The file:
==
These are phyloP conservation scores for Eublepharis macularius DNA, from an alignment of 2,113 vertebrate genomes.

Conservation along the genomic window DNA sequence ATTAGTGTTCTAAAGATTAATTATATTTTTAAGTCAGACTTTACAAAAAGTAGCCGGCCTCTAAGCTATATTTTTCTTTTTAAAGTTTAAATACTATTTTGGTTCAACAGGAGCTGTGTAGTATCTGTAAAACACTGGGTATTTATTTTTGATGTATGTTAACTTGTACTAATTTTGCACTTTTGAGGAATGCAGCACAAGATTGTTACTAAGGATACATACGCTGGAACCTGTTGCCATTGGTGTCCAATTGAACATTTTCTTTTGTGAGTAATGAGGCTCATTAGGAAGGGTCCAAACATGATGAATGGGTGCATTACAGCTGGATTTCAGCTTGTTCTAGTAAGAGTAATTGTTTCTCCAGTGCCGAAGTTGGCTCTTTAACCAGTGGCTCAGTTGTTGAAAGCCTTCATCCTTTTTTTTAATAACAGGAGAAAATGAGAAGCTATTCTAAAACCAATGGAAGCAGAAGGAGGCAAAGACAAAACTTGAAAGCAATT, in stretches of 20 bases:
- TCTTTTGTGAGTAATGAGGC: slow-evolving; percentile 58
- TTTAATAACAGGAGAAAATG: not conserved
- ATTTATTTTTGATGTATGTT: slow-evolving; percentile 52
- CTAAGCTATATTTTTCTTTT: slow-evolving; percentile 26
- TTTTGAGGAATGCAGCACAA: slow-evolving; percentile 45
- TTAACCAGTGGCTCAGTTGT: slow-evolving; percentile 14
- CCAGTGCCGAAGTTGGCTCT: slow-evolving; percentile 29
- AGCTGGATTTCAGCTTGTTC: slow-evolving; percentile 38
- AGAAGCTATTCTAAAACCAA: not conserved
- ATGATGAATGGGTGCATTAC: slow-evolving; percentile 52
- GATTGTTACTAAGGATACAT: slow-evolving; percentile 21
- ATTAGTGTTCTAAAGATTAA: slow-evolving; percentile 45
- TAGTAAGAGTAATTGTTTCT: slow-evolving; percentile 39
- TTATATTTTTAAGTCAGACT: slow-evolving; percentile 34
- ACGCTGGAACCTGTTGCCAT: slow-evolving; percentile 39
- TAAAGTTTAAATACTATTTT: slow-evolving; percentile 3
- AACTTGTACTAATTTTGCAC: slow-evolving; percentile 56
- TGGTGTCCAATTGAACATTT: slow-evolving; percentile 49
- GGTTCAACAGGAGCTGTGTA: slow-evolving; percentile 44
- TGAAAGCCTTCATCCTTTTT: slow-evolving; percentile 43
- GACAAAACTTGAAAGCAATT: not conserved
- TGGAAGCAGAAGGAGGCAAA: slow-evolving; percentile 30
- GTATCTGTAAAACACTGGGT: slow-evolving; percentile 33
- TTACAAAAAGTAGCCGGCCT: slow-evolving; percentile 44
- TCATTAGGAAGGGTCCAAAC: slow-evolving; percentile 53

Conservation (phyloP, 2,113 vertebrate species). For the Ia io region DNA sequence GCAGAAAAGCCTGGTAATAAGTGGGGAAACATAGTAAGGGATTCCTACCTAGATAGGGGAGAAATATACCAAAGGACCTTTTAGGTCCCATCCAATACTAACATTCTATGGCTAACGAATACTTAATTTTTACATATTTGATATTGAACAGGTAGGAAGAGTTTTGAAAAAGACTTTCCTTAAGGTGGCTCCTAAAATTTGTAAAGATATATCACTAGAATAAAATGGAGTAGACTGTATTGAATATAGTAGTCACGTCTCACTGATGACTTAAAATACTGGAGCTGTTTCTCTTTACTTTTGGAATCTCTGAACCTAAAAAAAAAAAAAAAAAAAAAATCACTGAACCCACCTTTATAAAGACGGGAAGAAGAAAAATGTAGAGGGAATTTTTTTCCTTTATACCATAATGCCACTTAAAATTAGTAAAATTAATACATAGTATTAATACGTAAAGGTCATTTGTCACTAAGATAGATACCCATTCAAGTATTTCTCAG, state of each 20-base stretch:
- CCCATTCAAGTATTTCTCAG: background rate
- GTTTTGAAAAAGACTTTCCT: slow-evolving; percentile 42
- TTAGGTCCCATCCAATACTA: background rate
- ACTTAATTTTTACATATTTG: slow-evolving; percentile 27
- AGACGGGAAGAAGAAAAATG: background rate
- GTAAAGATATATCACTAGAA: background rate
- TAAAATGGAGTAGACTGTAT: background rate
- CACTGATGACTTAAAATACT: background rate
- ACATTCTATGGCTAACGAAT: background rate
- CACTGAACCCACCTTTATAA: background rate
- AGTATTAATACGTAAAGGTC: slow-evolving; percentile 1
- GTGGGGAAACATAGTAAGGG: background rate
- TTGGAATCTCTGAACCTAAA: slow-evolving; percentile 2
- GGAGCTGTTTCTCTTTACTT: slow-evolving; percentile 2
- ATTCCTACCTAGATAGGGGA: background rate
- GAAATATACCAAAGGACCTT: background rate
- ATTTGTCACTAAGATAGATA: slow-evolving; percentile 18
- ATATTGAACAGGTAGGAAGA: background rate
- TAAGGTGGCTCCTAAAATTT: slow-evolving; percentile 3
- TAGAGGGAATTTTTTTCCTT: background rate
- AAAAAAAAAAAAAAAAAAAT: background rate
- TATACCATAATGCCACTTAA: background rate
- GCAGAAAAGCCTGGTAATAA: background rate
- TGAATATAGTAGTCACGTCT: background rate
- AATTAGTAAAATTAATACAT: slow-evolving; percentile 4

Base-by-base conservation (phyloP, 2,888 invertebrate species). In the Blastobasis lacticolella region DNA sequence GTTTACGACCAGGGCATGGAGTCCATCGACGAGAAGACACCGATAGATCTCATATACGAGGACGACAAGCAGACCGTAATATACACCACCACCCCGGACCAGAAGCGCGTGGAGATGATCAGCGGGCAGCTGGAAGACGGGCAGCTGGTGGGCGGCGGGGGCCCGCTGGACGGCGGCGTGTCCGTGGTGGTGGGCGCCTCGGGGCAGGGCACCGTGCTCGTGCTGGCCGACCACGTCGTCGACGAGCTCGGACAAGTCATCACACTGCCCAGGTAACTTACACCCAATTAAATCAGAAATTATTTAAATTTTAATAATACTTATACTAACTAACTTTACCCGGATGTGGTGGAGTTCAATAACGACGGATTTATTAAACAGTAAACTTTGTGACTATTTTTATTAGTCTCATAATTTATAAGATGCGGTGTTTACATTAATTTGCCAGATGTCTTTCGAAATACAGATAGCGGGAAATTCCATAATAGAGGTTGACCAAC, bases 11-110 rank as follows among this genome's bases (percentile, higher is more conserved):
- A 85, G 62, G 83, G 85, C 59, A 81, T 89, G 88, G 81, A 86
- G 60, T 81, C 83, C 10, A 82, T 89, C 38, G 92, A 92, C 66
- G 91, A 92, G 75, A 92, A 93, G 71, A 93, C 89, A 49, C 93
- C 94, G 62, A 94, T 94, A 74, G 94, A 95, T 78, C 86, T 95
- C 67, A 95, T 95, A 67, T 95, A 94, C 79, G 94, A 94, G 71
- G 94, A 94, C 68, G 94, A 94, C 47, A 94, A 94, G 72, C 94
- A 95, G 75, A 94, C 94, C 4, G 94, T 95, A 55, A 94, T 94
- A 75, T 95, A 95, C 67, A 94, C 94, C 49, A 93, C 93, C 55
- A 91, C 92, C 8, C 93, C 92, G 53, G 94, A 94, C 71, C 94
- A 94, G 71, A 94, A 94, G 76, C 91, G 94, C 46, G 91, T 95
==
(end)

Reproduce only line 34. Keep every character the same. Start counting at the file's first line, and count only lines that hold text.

- GTAAAGATATATCACTAGAA: background rate